"People had already taken ownership of the Pabst brand emotionally," said Brian Flatow, president of The Ad Store. "We saw an opportunity for ourselves and people like us to take ownership in more than just a metaphorical way, but to actually own the company."
For evidence that such a plan could actually work, a potential donor wouldn't have to leave Pabst's home state of Wisconsin. In 1923, with the Green Bay Packers $2,500 in debt, Curly Lambeau, Andrew B. Turnbull, attorney Gerald Francis Clifford, Dr. W. Webber Kelly and Leland H. Joannes incorporated the team as a non-profit company and sold 1,000 shares at $5 apiece. Shares were sold three more times — from a bid to bail the team out of receivership in 1935 to a push for money to renovate Lambeau Field in 1997 and 1998 — until the team amassed 112,120 shareholders with 4,750,937 shares.
The Packers have an executive board and chief executive much like other public companies, with football operations left to team management as with any other franchise. However, unlike most companies and franchises, stakeholders are capped at 200,000 shares to ensure no one has control of the team and the shareholders have a direct voice in capital projects like stadium investment. Each July, tens of thousands of shareholders meet at Lambeau Field, with some wearing suits beneath baseball caps reading "NFL Owner." Though NFL ownership rules changed in the 1980s to limit teams to a maximum of 32 owners, the Packers' model was exempted through a grandfather clause and has helped keep Green Bay — the NFL's smallest market in a city with little more than 100,000 residents — a viable and thriving franchise.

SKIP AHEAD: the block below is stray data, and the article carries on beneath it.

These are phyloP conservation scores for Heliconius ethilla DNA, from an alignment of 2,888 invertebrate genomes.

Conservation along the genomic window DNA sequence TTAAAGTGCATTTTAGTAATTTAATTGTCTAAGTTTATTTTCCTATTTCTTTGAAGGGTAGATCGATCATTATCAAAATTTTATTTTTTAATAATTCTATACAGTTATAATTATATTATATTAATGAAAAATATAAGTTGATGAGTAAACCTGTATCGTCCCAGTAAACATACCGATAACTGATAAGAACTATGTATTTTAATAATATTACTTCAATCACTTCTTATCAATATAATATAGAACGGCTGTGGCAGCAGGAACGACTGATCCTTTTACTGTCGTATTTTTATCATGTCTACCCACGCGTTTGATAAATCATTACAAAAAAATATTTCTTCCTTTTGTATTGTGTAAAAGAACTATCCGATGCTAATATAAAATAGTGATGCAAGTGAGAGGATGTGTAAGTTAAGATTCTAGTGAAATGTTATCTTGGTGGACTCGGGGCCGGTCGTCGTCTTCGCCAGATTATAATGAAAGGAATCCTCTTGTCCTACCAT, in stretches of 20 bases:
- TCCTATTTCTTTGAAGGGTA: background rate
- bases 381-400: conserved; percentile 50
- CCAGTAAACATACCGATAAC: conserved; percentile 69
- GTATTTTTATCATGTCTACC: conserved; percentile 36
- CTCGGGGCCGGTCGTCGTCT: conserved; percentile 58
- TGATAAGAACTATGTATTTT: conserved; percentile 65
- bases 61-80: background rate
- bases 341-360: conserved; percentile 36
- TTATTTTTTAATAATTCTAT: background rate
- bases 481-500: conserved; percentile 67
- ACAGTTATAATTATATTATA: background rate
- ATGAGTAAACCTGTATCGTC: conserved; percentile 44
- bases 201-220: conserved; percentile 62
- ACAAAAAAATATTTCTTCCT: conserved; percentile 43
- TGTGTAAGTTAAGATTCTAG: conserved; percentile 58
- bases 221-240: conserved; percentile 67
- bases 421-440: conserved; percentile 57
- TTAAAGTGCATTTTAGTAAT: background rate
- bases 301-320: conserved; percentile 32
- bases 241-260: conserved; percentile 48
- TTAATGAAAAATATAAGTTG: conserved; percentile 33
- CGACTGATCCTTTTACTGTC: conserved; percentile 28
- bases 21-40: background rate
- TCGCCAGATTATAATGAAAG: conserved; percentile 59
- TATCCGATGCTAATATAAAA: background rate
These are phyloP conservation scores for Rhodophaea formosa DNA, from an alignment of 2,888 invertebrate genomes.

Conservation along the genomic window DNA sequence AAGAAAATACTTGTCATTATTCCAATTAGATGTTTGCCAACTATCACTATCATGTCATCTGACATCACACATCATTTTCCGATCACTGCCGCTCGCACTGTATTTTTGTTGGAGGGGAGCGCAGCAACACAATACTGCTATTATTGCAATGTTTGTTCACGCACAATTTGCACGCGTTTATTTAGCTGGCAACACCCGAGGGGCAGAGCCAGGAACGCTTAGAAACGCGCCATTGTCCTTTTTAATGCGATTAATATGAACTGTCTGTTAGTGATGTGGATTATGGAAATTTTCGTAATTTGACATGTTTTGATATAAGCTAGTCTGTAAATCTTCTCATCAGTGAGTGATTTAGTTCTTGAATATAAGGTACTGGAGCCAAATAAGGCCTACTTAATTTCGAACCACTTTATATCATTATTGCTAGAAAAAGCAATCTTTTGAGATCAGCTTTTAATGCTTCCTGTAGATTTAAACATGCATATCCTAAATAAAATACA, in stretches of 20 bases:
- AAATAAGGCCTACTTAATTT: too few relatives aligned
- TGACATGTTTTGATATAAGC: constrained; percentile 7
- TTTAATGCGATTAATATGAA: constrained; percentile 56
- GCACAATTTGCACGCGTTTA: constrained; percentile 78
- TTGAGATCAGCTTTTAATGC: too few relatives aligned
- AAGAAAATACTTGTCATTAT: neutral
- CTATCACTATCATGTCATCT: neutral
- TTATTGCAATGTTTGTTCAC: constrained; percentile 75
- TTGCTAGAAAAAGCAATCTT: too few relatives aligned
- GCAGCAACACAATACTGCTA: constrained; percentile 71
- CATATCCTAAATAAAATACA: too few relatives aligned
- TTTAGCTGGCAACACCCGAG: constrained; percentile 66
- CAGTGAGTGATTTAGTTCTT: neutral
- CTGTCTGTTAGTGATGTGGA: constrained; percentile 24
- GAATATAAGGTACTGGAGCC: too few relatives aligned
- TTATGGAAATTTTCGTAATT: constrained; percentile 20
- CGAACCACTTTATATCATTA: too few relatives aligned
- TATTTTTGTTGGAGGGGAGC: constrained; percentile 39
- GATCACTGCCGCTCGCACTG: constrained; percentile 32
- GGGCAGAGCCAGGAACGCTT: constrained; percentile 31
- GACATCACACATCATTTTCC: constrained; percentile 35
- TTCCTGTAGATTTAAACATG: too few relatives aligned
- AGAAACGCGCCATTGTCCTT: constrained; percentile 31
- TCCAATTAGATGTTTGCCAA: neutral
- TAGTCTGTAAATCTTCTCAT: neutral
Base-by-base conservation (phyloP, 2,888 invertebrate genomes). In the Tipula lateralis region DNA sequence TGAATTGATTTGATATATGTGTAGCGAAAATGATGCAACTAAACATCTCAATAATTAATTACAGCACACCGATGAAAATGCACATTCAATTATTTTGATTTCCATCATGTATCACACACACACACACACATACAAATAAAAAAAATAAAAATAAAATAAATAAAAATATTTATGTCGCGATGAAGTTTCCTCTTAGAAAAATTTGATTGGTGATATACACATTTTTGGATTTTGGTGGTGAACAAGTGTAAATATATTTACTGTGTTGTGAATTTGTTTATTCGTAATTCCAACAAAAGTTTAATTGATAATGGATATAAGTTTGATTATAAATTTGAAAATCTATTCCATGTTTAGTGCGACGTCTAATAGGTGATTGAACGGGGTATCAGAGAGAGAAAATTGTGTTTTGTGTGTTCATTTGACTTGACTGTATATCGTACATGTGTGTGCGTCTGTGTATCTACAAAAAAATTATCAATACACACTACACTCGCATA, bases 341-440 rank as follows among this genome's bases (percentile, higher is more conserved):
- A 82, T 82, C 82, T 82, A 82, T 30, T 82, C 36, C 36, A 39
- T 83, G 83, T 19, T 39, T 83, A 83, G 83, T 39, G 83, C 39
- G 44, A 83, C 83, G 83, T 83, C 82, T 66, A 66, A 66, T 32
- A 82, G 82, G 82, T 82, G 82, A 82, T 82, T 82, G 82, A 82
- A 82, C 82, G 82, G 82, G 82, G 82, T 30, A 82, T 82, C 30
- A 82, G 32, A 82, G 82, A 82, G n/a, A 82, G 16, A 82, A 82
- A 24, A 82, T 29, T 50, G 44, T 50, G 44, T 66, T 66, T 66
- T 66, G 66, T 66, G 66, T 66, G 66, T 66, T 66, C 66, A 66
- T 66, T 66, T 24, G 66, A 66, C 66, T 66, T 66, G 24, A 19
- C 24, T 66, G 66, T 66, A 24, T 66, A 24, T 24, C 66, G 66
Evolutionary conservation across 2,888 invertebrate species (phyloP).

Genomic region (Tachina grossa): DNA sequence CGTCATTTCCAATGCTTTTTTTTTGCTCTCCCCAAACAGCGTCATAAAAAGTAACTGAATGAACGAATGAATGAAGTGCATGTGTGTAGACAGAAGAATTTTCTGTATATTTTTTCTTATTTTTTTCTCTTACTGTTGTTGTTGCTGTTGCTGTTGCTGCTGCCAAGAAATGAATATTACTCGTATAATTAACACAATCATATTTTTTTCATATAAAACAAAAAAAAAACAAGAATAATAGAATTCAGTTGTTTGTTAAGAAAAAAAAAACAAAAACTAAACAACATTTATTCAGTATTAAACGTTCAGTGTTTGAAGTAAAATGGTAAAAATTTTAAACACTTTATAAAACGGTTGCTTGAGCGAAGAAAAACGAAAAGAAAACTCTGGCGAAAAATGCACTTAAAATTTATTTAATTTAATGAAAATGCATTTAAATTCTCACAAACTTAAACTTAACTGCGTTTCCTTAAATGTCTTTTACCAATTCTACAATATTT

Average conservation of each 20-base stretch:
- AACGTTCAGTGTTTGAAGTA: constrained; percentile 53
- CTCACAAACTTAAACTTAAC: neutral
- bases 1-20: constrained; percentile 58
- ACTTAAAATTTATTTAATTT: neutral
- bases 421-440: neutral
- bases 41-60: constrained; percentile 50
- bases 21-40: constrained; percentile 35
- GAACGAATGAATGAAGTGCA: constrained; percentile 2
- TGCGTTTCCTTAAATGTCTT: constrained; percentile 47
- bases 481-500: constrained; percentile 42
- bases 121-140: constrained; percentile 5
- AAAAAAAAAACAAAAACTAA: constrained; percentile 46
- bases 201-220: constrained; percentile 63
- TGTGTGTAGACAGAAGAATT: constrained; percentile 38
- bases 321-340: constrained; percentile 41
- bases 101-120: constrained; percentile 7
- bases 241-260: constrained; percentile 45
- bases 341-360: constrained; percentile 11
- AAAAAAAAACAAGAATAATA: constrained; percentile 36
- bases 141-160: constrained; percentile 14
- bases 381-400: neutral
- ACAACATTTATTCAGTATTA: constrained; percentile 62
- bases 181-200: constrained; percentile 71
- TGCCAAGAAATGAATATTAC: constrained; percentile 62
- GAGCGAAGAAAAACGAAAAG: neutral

"Everyone here has emotional ties to the team, but some took that a step further and said 'Wow, I'm going to support them financially," Packers spokesman Aaron Popke says. "My wife is a physician here in town, and she's got her share up in her office next to her medical diplomas."
The Packers ownership model is envied by supporters of the Buffalo Bills, where fans hope strong ties to the community can overcome a tough local economic reality. Though a change of heart by league owners seems unlikely as the Bills and the Jacksonville Jaguars are targeted to become the Los Angeles NFL team, public efforts to preserve entities as local as a soul-food restaurant and as broad as an online encyclopedia always start small.
"You don't have to have a lot of money, education or 1,001 different connections," the Pink Tea Cup's Kwubiri says. "If you're passionate about something, other people will follow."
—For the best rates on loans, bank accounts and credit cards, enter your ZIP code at BankingMyWay.com.